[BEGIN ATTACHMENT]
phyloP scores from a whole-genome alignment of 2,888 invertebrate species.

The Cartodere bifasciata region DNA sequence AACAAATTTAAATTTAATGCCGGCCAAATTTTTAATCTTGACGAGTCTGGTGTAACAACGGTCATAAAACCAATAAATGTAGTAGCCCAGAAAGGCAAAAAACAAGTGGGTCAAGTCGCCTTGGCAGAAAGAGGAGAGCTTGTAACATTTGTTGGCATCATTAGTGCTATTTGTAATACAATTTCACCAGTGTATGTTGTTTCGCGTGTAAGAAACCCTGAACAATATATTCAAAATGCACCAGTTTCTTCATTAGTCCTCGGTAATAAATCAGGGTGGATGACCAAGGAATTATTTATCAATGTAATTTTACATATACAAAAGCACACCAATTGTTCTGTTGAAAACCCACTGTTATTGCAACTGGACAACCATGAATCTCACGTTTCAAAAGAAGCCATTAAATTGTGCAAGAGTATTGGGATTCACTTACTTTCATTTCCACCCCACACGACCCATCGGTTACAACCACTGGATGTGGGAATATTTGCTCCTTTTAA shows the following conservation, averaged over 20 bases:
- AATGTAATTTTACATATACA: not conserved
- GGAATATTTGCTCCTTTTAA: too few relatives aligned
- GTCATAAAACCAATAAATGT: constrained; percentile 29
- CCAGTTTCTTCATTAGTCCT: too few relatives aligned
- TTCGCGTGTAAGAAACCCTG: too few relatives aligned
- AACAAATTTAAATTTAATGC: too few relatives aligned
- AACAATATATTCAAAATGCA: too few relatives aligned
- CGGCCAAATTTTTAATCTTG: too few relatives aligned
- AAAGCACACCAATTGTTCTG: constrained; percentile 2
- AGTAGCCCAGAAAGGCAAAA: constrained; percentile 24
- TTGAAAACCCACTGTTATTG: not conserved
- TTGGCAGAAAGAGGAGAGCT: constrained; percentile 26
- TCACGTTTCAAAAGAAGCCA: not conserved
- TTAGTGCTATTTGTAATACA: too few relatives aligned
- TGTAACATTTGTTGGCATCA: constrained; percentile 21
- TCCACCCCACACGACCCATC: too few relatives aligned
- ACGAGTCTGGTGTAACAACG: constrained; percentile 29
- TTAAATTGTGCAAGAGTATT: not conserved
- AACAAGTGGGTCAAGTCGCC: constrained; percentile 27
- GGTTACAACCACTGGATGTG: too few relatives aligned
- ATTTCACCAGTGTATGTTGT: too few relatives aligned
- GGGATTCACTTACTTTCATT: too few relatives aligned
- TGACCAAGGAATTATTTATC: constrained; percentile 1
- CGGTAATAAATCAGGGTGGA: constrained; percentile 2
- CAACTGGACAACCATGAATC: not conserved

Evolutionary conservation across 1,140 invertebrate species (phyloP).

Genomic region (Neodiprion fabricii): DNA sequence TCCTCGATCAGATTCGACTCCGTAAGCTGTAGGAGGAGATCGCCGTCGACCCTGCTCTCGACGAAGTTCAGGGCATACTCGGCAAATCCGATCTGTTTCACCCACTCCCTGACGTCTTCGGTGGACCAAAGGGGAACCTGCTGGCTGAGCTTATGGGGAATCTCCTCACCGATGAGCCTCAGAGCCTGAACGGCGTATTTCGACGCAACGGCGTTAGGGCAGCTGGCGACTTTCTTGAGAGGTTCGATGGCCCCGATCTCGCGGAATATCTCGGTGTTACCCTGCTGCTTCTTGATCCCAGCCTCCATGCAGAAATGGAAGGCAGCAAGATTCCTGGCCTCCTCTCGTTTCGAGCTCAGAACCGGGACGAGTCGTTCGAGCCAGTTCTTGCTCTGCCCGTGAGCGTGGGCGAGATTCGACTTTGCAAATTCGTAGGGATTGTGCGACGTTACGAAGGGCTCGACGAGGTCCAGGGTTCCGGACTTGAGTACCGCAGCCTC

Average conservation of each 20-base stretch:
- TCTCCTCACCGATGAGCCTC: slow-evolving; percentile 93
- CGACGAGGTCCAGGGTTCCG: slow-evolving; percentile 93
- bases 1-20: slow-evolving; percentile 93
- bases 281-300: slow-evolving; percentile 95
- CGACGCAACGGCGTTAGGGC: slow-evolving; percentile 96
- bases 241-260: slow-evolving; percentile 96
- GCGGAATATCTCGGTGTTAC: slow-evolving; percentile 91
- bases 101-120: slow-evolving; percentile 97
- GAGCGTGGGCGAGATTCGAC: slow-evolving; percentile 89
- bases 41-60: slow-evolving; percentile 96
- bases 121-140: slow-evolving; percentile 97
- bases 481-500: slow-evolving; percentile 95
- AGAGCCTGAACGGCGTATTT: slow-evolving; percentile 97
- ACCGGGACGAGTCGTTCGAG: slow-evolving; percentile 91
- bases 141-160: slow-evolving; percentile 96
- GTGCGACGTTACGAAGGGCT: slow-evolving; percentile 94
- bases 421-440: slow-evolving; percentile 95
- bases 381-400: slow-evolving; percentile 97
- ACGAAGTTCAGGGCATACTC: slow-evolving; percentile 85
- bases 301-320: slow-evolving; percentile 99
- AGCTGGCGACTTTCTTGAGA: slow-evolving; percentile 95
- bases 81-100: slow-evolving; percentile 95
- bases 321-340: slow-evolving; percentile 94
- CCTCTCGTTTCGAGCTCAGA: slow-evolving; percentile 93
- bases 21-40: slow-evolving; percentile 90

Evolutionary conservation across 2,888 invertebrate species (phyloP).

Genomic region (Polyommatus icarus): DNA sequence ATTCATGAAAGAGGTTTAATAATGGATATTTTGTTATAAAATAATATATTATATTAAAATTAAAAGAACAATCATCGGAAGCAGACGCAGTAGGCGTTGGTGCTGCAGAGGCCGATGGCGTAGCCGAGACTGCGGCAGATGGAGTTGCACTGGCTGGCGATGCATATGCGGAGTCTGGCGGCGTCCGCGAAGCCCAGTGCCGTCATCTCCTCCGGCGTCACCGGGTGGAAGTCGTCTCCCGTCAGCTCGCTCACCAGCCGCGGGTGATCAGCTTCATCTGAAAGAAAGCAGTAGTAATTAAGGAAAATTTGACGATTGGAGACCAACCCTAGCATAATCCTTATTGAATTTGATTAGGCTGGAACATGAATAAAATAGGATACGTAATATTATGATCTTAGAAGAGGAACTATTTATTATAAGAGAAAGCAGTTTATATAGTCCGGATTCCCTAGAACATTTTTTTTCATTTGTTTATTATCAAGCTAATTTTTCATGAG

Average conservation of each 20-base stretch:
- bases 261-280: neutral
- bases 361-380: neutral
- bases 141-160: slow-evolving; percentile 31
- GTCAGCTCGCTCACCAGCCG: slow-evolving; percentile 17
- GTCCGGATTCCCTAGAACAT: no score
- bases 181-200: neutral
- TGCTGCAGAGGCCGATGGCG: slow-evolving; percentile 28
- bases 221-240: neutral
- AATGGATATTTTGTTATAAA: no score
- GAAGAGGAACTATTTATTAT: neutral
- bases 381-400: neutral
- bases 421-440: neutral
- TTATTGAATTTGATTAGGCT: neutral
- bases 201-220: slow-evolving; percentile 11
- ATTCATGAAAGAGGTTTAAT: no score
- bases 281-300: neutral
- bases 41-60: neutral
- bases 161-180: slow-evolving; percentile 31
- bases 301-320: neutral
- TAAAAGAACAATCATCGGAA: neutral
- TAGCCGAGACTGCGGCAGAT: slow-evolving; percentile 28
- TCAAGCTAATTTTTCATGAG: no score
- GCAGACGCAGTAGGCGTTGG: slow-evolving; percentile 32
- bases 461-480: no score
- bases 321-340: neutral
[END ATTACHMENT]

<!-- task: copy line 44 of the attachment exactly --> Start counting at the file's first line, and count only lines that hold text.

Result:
- ACCGGGACGAGTCGTTCGAG: slow-evolving; percentile 91